Major League Baseball (MLB) announced on Feb. 7, 2019, that Hall of Famer Frank Robinson and the first MLB black manager died at his home in California. The Baltimore Sun reported Robinson suffered from a long illness and was in hospice care. He was 83 years old.
Robinson spent 21 seasons in MLB, primarily with the Cincinnati Reds and Baltimore Orioles. Signing with the Reds in 1953, he faced death threats and racial taunts.
When he was 20 years old, he hit a rookie record of 38 home runs and won the National League Rookie of the Year. With 586 Home Runs, he is tenth on the all-time home run list. Robinson also appeared in 14 All-Star games.
To this day, Robinson is the only player to have won the MVP award in both the National and American Leagues. In 1961 he won the National League MVP with the Cincinnati Reds and in 1966 the American League MVP with the Baltimore Orioles.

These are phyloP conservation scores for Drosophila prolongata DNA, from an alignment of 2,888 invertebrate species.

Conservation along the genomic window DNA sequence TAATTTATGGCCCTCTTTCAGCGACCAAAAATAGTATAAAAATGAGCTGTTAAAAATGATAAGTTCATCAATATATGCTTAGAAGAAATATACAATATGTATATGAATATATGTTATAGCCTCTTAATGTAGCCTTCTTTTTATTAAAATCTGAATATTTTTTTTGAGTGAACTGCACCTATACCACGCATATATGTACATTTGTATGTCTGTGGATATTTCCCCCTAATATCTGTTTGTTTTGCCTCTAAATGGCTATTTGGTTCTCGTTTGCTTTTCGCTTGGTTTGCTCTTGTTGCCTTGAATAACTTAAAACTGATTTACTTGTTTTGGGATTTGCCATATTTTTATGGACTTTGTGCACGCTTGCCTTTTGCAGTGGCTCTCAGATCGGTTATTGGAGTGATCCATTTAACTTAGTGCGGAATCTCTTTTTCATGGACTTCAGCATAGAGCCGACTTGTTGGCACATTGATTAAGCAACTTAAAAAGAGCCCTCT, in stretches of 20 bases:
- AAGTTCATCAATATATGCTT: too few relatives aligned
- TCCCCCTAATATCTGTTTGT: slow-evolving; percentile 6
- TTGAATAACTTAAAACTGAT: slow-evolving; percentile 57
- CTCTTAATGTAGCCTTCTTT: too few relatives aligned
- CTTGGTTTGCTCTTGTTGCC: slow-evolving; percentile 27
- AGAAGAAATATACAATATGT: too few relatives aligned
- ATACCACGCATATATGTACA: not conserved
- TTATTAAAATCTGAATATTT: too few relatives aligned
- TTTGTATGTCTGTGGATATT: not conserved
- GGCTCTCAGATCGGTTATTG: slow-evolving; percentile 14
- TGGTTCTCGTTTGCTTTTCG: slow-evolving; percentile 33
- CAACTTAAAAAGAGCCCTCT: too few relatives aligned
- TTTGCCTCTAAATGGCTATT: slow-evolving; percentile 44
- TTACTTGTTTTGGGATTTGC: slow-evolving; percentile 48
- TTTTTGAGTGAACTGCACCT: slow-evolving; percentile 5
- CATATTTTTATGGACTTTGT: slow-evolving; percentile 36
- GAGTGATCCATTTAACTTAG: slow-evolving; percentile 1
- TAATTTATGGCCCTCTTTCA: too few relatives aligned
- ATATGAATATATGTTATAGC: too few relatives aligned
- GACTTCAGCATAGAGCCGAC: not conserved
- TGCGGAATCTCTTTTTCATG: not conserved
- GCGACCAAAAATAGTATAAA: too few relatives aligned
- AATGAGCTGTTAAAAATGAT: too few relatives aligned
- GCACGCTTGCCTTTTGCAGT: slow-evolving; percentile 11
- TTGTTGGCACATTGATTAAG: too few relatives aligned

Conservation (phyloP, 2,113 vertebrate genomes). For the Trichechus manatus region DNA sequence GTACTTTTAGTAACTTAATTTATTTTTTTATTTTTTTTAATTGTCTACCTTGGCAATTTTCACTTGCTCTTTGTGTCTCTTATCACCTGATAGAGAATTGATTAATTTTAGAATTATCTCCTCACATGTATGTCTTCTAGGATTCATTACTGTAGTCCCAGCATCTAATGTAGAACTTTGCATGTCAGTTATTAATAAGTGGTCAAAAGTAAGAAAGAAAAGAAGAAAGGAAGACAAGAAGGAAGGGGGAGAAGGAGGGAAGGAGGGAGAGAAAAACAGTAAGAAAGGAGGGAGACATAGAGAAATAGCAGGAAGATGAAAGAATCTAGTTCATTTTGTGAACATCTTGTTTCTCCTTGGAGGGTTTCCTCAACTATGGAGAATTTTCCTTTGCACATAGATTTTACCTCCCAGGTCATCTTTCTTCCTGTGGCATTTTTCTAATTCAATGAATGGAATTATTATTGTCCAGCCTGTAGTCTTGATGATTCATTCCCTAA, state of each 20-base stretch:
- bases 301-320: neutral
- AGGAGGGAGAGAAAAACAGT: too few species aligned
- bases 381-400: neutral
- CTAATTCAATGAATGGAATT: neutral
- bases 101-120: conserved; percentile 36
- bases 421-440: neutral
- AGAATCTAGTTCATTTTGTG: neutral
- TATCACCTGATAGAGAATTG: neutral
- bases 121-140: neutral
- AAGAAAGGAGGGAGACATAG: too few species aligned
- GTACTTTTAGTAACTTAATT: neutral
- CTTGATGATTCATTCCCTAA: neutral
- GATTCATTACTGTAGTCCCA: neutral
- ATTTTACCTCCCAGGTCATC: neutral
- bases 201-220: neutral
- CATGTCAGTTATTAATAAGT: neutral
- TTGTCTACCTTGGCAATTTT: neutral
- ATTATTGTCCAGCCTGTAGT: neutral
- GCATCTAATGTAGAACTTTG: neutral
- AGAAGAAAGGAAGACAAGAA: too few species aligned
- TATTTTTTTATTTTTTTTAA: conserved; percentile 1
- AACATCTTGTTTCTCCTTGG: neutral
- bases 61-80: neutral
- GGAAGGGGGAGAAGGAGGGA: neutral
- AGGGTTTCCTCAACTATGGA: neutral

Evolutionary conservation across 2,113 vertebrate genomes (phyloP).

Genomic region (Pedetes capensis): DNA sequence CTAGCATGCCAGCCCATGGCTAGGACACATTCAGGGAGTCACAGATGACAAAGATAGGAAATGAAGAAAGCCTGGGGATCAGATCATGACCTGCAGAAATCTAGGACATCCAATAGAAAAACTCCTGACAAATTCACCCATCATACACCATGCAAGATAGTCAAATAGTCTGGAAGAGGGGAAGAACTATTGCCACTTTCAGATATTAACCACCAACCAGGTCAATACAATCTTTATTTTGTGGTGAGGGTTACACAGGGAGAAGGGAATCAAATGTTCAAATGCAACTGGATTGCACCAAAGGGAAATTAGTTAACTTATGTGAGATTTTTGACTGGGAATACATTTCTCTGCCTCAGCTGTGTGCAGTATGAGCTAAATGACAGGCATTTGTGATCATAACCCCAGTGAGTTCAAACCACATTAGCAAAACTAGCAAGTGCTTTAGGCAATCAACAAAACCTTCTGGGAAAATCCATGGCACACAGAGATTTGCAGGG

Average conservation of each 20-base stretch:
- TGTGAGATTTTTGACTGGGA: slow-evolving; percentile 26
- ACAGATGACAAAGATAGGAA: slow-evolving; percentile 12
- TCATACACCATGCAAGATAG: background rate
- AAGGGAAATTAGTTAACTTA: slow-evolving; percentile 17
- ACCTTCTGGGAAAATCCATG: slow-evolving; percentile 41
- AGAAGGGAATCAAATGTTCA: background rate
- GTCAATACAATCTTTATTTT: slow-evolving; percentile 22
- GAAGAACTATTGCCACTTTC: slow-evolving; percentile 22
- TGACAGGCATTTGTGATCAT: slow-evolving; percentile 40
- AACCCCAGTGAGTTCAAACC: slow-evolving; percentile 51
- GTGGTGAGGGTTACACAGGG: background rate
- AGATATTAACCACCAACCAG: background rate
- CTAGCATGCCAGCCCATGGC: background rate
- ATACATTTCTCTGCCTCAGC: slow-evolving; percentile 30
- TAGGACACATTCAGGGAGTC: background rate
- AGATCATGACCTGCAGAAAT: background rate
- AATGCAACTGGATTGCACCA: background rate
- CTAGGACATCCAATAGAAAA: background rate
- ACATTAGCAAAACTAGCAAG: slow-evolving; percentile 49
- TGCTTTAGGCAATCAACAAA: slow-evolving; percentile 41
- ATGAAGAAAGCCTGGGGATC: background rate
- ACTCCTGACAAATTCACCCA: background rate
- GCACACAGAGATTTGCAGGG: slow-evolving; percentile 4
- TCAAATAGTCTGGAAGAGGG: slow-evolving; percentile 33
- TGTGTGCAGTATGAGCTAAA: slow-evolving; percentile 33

While still an active player, in 1974, the Cleveland Indians made him the first MLB black manager. Robinson would manage the Sam Fransico Giants, which made him the first black manager in the National League. He also managed the Montreal Expos and Baltimore Orioles.
In 1982, Robinson was inducted into the baseball Hall of Fame on the first ballot. He spent more than 50 years in MLB, and recently he was the senior vice president for Major League Baseball.
Robinson was awarded the Presidential Medal of Freedom by George W. Bush in 2005. At the White House Ceremony, Bush cited him for “extraordinary achievements as a baseball player and manager and for setting a lasting example of character in athletics.”
Robinson leaves behind his wife Barbara Anne and children Nichelle and Frank Kevin. Funeral arrangements have not been announced.
Written by Barbara Sobel
New York Times: Frank Robinson, Hall of Fame Slugger and First Black Manager, Dies at 83
AOL: Frank Robinson, Hall of Famer and MLB’s first black manager, dies at 83
Los Angeles Times: Frank Robinson, Hall of Famer and first African American big-league manager, dies at 83
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